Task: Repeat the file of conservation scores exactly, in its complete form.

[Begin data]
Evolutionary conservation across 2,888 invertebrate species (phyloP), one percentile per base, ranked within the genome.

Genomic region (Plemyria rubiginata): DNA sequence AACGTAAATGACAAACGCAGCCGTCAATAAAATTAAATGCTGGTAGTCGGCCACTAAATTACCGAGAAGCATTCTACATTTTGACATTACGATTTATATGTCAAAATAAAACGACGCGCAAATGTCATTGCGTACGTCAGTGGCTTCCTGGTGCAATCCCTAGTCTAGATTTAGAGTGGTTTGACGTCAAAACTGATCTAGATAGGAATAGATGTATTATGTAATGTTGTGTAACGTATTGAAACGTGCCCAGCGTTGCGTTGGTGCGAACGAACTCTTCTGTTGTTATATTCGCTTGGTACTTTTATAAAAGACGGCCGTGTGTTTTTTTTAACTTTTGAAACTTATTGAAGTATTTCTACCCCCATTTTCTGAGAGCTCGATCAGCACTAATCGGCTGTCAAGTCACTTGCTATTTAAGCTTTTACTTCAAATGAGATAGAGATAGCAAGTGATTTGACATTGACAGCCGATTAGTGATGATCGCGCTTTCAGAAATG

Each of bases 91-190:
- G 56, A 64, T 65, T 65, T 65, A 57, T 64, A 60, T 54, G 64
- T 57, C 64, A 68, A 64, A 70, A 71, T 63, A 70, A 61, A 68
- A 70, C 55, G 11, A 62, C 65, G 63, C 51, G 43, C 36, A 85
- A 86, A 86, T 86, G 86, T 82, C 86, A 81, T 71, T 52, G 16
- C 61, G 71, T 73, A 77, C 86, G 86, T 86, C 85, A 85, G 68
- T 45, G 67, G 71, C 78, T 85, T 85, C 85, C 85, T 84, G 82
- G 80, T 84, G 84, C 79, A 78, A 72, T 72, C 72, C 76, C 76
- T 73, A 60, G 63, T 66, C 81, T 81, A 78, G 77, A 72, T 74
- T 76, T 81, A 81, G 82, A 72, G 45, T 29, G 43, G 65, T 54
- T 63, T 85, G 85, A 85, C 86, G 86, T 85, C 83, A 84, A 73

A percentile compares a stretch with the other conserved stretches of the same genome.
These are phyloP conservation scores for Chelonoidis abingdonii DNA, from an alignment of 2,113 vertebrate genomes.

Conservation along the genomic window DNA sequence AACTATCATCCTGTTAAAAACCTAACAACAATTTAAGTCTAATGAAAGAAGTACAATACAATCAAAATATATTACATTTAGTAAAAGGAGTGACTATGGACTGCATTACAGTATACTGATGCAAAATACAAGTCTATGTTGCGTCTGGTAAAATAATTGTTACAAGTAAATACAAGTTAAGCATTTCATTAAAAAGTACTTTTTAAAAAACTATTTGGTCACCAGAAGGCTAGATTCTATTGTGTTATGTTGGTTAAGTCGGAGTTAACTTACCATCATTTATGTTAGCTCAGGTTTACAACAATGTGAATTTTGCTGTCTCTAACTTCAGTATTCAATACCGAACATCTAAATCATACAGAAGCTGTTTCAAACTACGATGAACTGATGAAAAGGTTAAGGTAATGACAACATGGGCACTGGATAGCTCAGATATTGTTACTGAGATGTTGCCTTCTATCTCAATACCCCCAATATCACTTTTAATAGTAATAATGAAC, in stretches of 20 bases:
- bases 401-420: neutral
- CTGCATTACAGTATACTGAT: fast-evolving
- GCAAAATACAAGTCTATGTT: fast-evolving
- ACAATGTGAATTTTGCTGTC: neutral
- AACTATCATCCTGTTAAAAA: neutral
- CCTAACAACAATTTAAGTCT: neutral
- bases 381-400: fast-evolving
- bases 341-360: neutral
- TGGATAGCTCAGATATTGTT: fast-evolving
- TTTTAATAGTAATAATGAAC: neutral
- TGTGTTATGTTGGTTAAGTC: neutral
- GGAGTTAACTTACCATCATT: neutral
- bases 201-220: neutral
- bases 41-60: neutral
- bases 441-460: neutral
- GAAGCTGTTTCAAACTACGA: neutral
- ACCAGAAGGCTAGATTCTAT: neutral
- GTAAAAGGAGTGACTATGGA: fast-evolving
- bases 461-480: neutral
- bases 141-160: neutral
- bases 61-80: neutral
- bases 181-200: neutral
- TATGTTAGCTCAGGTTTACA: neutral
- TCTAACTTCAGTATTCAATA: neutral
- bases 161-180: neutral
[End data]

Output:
Evolutionary conservation across 2,888 invertebrate species (phyloP), one percentile per base, ranked within the genome.

Genomic region (Plemyria rubiginata): DNA sequence AACGTAAATGACAAACGCAGCCGTCAATAAAATTAAATGCTGGTAGTCGGCCACTAAATTACCGAGAAGCATTCTACATTTTGACATTACGATTTATATGTCAAAATAAAACGACGCGCAAATGTCATTGCGTACGTCAGTGGCTTCCTGGTGCAATCCCTAGTCTAGATTTAGAGTGGTTTGACGTCAAAACTGATCTAGATAGGAATAGATGTATTATGTAATGTTGTGTAACGTATTGAAACGTGCCCAGCGTTGCGTTGGTGCGAACGAACTCTTCTGTTGTTATATTCGCTTGGTACTTTTATAAAAGACGGCCGTGTGTTTTTTTTAACTTTTGAAACTTATTGAAGTATTTCTACCCCCATTTTCTGAGAGCTCGATCAGCACTAATCGGCTGTCAAGTCACTTGCTATTTAAGCTTTTACTTCAAATGAGATAGAGATAGCAAGTGATTTGACATTGACAGCCGATTAGTGATGATCGCGCTTTCAGAAATG

Each of bases 91-190:
- G 56, A 64, T 65, T 65, T 65, A 57, T 64, A 60, T 54, G 64
- T 57, C 64, A 68, A 64, A 70, A 71, T 63, A 70, A 61, A 68
- A 70, C 55, G 11, A 62, C 65, G 63, C 51, G 43, C 36, A 85
- A 86, A 86, T 86, G 86, T 82, C 86, A 81, T 71, T 52, G 16
- C 61, G 71, T 73, A 77, C 86, G 86, T 86, C 85, A 85, G 68
- T 45, G 67, G 71, C 78, T 85, T 85, C 85, C 85, T 84, G 82
- G 80, T 84, G 84, C 79, A 78, A 72, T 72, C 72, C 76, C 76
- T 73, A 60, G 63, T 66, C 81, T 81, A 78, G 77, A 72, T 74
- T 76, T 81, A 81, G 82, A 72, G 45, T 29, G 43, G 65, T 54
- T 63, T 85, G 85, A 85, C 86, G 86, T 85, C 83, A 84, A 73

A percentile compares a stretch with the other conserved stretches of the same genome.
These are phyloP conservation scores for Chelonoidis abingdonii DNA, from an alignment of 2,113 vertebrate genomes.

Conservation along the genomic window DNA sequence AACTATCATCCTGTTAAAAACCTAACAACAATTTAAGTCTAATGAAAGAAGTACAATACAATCAAAATATATTACATTTAGTAAAAGGAGTGACTATGGACTGCATTACAGTATACTGATGCAAAATACAAGTCTATGTTGCGTCTGGTAAAATAATTGTTACAAGTAAATACAAGTTAAGCATTTCATTAAAAAGTACTTTTTAAAAAACTATTTGGTCACCAGAAGGCTAGATTCTATTGTGTTATGTTGGTTAAGTCGGAGTTAACTTACCATCATTTATGTTAGCTCAGGTTTACAACAATGTGAATTTTGCTGTCTCTAACTTCAGTATTCAATACCGAACATCTAAATCATACAGAAGCTGTTTCAAACTACGATGAACTGATGAAAAGGTTAAGGTAATGACAACATGGGCACTGGATAGCTCAGATATTGTTACTGAGATGTTGCCTTCTATCTCAATACCCCCAATATCACTTTTAATAGTAATAATGAAC, in stretches of 20 bases:
- bases 401-420: neutral
- CTGCATTACAGTATACTGAT: fast-evolving
- GCAAAATACAAGTCTATGTT: fast-evolving
- ACAATGTGAATTTTGCTGTC: neutral
- AACTATCATCCTGTTAAAAA: neutral
- CCTAACAACAATTTAAGTCT: neutral
- bases 381-400: fast-evolving
- bases 341-360: neutral
- TGGATAGCTCAGATATTGTT: fast-evolving
- TTTTAATAGTAATAATGAAC: neutral
- TGTGTTATGTTGGTTAAGTC: neutral
- GGAGTTAACTTACCATCATT: neutral
- bases 201-220: neutral
- bases 41-60: neutral
- bases 441-460: neutral
- GAAGCTGTTTCAAACTACGA: neutral
- ACCAGAAGGCTAGATTCTAT: neutral
- GTAAAAGGAGTGACTATGGA: fast-evolving
- bases 461-480: neutral
- bases 141-160: neutral
- bases 61-80: neutral
- bases 181-200: neutral
- TATGTTAGCTCAGGTTTACA: neutral
- TCTAACTTCAGTATTCAATA: neutral
- bases 161-180: neutral